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Airways Disease

Congenital Tracheal Anomalies


Tracheoceles
Paratracheal air cysts
True diverticula
Herniation of the tracheal air column through a weakened posterior
tracheal membrane
Occur almost exclusively in the cervical trachea
Usually asymptomatic
CT: circular lucencies along the right posterolateral trachea at the
thoracic inlet
Tracheal bronchus
Bronchus suis
Consists of an accessory bronchus to all or a portion of the right
upper lobe that arises from the right lateral tracheal wall within 2 cm
of the tracheal carina
Most often supplies the apical segment of the right upper lobe
Asymptomatic
Usually an incidental finding on chest CT
Association with congenital tracheal stenosis and an aberrant left PA
Focal Tracheal Disease
Extrinsic Mass Effect
Most common cause: tortuous or dilated aortic arch or
brachiocephalic artery
Because the tracheal cartilage provides resiliency, extrinsic masses
tend to displace the trachea without narrowing its lumen
Traction deformity of the trachea is generally seen in cicatrizing
processes that asymmetrically affect the lung apices (i.e., postprimary
tuberculosis (TB), histoplasmosis, and radiation fibrosis)
Focal Tracheal Stenosis
May result from inflammatory disorders that affect the tracheal or
central bronchial walls
From cartilaginous damage or the development of granulation tissue
and fibrosis from a tracheostomy or at the site of a previously inflated
endotracheal tube balloon cuff
Typical hourglass deformity on frontal radiographs
Extrathoracic tracheomalacia (from the site of a prior tracheostomy)
demonstrate tracheal narrowing on inspiration
Intrathoracic tracheomalacia (prior endotracheal intubation) have
tracheal narrowing on expiration
Wegeners granulomatosis
Tracheal narrowing + upper airway and renal involvement + biopsy
Tx: Cyclophosphamide therapy

Endotracheal and endobronchial TB


Usually associated with cavitary TB
Production of large volumes of infected sputum predisposes to tracheal and
central bronchial infection
Tracheal scleroma
infection with Klebsiella rhinoscleromatis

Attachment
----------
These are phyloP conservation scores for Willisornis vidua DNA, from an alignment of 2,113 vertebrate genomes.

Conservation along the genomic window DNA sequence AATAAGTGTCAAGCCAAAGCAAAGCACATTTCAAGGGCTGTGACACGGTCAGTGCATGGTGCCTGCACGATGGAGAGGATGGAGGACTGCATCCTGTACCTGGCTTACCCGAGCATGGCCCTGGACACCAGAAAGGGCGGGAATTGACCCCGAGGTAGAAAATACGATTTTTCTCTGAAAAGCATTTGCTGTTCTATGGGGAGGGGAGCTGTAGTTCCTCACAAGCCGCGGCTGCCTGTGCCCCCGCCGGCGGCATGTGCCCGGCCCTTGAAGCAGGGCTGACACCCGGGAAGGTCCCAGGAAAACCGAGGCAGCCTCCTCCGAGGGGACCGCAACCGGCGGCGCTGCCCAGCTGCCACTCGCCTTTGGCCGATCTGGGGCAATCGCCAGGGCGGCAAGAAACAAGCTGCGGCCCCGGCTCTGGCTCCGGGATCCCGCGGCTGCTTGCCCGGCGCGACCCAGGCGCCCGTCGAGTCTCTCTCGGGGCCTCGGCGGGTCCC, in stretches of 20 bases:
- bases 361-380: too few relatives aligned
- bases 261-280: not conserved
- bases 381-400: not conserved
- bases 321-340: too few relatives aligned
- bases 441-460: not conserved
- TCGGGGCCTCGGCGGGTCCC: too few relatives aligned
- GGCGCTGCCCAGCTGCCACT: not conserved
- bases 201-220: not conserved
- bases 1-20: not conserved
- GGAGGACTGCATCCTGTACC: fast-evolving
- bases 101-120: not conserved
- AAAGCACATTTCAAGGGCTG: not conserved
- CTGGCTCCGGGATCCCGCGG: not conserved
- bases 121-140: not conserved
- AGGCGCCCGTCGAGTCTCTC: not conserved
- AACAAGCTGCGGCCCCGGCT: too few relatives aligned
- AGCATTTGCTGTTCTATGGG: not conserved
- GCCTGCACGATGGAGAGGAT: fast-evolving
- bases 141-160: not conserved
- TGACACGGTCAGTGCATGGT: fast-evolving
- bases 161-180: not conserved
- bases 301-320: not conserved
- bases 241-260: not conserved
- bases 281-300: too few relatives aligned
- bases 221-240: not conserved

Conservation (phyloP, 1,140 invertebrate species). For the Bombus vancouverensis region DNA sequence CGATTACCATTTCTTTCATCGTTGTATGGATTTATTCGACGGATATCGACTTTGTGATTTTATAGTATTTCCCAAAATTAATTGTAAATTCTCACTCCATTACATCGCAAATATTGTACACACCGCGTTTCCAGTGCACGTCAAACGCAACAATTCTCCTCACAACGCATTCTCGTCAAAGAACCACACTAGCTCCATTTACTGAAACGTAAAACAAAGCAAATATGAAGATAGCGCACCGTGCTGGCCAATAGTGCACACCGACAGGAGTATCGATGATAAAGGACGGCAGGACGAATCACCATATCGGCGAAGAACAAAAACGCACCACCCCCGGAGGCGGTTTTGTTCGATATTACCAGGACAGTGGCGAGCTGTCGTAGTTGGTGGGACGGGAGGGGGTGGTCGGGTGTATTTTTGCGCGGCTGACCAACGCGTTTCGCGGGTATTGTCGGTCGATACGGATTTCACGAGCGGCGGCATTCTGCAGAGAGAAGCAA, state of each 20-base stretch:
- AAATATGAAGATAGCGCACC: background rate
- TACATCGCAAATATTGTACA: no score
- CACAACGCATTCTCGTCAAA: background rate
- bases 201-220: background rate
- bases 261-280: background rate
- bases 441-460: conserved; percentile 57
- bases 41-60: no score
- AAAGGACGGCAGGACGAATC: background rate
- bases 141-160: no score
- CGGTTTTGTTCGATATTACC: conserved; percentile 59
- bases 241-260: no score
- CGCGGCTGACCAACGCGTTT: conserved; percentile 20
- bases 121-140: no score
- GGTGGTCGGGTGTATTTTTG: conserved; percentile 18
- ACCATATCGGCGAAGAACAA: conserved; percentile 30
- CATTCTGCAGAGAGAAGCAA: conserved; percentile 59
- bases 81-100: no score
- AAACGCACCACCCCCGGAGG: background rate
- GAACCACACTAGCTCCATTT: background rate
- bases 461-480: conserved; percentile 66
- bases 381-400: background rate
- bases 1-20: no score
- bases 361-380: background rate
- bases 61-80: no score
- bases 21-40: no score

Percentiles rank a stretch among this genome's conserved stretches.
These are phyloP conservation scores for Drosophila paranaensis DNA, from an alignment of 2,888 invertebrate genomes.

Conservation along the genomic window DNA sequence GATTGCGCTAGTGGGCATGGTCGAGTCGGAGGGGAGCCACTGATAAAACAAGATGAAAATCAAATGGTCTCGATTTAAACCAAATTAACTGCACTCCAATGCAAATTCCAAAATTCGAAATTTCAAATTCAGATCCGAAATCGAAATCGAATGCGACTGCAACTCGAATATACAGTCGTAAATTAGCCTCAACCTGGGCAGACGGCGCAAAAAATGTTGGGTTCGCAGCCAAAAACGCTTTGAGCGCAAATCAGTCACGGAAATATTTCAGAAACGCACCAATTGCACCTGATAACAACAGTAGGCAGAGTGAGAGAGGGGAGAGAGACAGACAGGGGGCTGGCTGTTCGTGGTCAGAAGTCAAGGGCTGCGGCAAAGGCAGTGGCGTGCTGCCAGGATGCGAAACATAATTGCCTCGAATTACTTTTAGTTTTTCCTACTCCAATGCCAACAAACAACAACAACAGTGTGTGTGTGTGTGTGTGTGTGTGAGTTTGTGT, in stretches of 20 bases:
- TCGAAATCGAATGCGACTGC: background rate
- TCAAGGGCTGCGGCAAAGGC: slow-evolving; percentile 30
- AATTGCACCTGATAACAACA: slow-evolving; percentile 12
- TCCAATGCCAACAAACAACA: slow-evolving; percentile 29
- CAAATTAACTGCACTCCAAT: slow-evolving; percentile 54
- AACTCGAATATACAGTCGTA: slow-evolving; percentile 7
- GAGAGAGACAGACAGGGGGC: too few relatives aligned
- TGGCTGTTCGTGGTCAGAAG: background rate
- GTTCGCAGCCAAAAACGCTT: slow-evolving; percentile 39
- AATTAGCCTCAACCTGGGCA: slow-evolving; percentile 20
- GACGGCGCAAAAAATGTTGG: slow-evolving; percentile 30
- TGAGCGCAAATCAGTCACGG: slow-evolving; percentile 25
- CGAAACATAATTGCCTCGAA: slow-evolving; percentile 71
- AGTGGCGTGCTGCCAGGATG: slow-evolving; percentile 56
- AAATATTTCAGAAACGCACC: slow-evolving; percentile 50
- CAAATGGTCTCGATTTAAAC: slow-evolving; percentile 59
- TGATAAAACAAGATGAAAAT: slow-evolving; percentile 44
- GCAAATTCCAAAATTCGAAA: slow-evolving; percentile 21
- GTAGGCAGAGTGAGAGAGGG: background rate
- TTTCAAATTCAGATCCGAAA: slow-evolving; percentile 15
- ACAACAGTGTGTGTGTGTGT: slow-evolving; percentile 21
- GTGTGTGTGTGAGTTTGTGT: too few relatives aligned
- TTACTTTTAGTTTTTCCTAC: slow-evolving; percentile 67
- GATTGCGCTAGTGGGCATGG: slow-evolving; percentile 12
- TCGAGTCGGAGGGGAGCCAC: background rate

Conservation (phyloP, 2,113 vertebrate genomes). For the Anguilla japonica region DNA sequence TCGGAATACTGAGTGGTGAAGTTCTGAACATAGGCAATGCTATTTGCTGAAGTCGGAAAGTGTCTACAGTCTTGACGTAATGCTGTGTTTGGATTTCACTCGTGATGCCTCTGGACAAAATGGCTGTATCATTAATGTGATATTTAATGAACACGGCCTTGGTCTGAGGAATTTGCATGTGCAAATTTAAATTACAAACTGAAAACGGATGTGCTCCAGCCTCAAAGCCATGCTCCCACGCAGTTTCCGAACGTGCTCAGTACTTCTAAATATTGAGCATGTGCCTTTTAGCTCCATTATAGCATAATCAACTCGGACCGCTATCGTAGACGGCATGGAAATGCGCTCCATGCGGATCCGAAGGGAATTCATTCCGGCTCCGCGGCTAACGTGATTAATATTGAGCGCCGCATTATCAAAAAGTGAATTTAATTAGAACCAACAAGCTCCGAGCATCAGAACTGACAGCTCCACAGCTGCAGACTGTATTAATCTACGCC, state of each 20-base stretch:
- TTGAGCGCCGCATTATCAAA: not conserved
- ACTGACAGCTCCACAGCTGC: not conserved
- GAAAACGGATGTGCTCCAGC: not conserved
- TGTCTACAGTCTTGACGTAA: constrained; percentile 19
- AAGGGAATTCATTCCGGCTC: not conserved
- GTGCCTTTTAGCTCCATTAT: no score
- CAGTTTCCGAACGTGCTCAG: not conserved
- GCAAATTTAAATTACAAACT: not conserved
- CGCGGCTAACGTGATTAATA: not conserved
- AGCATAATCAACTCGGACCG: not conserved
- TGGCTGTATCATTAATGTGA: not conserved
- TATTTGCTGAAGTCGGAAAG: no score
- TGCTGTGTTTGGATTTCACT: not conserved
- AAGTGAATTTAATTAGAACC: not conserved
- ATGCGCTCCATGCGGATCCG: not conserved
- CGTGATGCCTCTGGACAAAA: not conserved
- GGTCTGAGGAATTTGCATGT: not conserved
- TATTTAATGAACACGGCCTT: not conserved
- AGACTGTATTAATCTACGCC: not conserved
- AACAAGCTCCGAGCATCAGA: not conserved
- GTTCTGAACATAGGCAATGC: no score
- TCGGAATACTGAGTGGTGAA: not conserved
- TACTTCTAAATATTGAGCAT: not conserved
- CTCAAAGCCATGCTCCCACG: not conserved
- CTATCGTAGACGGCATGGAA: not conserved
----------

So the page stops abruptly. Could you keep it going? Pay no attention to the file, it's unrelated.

Chronic phase, intense granulation tissue and fibrosis lead to stenosis of the
nasal cavity, pharynx, larynx, and upper trachea
Upper trachea shows irregular nodular narrowing, which may extend to
involve the length of the trachea
Biopsy: granulation tissue containing large foamy histiocytes filled with the
causative organism (Mikulicz cells)
Tx: Antibiotic therapy
Focal tracheal dilatation
Caused by congenital or acquired abnormalities of the elastic
membrane or cartilaginous rings of the trachea.
Localized tracheal dilatation may be seen with tracheoceles, with
acquired tracheomalacia related to prolonged endotracheal
intubation, or as a result of tracheal traction from severe unilateral
upper lobe parenchymal scarring
Diffuse Tracheal Disease
Diffuse Tracheal Narrowing
Congenital tracheal stenosis
Rare
incomplete septation of the cartilage rings,
Napkin ring trachea = long segment tracheal narrowing
Often associated with other congenital cardiovascular anomalies
Anomalous origin of the left PA from the right PA (PA sling)
Anomalous origin of the right upper lobe bronchus from the trachea (tracheal
bronchus or bronchus suis).
Saber-sheath trachea
Fixed deformity of the intrathoracic trachea
Coronal diameter is diminished to less than two-thirds of the sagittal
diameter.
Tracheal wall is uniformly thickened
Calcification of the cartilaginous rings is present in most cases.
Exclusively affects older men with functional evidence of chronic obstructive
pulmonary disease.
Amyloidosis
Deposition of a fibrillar proteinpolysaccharide complex in various organs.
Mass-like circumferential deposits that irregularly narrow the tracheal lumen
are best demonstrated on CT and can result in recurrent atelectasis and
pneumonia.
Diagnosis is made by the presence of typical proteinpolysaccharide deposits
demonstrated following Congo red staining of tracheal or bronchial wall
biopsy specimens.
Apple-green birefringence when viewed under polarized light